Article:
Minimum Age Lowered For Hunter Education Independent Study

Minimum Age Lowered For Hunter Education Independent Study

HARRISBURG, Pennsylvania – Pennsylvania Game Commission Executive Director Carl G. Roe today announced that the agency is lowering the minimum age required for its “independent study” Hunter-Trapper Education Class to 11 years of age.

When first initiated in 2006, the Game Commission joined a nationwide trend among conservation agencies to provide quality hunter education on-line, but limited participating in the course to first-time hunters at least 17-years-of-age. On Sept. 1, the agency lowered the minimum age to 14.

“The concept of obtaining a license for first-time hunters by foregoing the traditional two-day or three-day course recognizes the time constraints of today’s world,” said Carl G. Roe, Game Commission executive director. “Distance learning meets the need of today’s changing world by accommodating busy lifestyles, and many young people are already demonstrating that they are able to learn course materials online.

“While hunting is recognized as an opportunity for families to spend quality time together, the actual process of obtaining a first-time hunting license is often the main impediment to people wanting to start out. Distance learning allows students to conveniently study at their own speed with a minimum amount of classroom time.”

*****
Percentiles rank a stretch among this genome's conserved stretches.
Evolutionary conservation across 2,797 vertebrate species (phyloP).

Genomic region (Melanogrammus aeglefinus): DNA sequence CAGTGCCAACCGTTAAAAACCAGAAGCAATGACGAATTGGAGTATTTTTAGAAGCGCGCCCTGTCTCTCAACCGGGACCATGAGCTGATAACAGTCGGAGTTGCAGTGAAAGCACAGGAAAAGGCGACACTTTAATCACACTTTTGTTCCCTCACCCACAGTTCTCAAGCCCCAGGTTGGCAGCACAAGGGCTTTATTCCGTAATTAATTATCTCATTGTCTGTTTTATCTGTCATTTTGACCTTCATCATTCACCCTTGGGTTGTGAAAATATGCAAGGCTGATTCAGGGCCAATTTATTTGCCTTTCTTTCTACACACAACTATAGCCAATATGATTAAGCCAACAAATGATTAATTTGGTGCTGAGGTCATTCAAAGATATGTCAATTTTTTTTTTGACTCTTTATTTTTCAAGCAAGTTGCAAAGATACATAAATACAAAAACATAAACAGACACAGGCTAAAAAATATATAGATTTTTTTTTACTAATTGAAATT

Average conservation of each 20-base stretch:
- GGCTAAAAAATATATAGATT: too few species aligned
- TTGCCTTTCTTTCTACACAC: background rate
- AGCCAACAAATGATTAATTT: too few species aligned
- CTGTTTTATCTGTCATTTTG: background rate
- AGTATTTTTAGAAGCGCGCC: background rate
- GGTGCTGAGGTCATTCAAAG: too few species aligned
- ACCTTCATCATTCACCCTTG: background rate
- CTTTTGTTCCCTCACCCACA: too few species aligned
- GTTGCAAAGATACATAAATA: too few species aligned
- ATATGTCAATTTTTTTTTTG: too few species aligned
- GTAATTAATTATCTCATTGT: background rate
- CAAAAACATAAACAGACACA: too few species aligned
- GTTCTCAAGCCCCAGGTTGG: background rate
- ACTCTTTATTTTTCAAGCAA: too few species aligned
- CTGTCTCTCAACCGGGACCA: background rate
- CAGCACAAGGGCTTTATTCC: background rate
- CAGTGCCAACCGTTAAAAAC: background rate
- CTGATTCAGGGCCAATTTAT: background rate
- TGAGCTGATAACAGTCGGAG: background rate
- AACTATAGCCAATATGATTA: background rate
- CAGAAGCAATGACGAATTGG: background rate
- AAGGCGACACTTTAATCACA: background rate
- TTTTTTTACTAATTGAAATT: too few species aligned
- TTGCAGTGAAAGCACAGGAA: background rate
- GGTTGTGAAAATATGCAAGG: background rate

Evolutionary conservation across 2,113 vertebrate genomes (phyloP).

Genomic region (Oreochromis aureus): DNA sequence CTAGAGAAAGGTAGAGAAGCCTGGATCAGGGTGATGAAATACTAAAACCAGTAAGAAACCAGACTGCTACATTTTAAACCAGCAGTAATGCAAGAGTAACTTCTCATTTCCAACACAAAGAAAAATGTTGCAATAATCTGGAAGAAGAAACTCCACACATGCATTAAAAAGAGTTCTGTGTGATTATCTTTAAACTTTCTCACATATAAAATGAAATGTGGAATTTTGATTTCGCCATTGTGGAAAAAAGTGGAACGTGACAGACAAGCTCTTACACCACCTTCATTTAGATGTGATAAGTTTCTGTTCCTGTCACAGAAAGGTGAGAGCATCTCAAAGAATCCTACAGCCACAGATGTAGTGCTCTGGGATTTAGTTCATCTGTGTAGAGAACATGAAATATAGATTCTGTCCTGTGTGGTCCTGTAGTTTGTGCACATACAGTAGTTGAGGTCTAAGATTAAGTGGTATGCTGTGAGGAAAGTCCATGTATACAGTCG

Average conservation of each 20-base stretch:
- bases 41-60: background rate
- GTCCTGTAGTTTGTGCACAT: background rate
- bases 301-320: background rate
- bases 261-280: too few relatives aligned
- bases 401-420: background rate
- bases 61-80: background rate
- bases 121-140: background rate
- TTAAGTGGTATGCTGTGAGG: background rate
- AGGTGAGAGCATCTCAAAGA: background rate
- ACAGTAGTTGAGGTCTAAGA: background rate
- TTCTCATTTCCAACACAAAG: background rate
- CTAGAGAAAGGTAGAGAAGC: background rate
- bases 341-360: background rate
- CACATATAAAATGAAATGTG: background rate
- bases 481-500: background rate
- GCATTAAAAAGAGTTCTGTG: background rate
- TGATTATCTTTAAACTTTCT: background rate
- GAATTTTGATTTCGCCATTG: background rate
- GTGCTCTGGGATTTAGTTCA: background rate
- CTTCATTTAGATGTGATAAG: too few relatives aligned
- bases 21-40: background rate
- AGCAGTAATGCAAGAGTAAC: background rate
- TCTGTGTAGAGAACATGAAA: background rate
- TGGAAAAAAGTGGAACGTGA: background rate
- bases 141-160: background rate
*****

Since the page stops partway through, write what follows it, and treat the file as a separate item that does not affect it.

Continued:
Registration is available on-line at the Game Commission’s website ( by clicking on the “Hunter Education Classes” icon in the center of the homepage. After reading the instructions on how to register, click on the “Go to Calendar” button at the top of the page, and then scroll down and select an “Independent Study” class meeting your scheduling needs.

Once registered, the student is given the option of studying course material online or requesting a copy of a printed manual. Then, on a given date and time, students who completed the home-study portion of the course will spend time with a District Wildlife Conservation Officer to learn about the Game and Wildlife Code, hunting ethics and landowner relations. Students then take the certification test.

“Most students spend about eight to 10 hours completing the home-study portion of the course,” said Keith Snyder, Hunter-Trapper Education Division chief. “Independent study is an established concept used by many universities and other institutions of higher learning. The Game Commission believes our distance learning program provides a needed convenience to busy students.”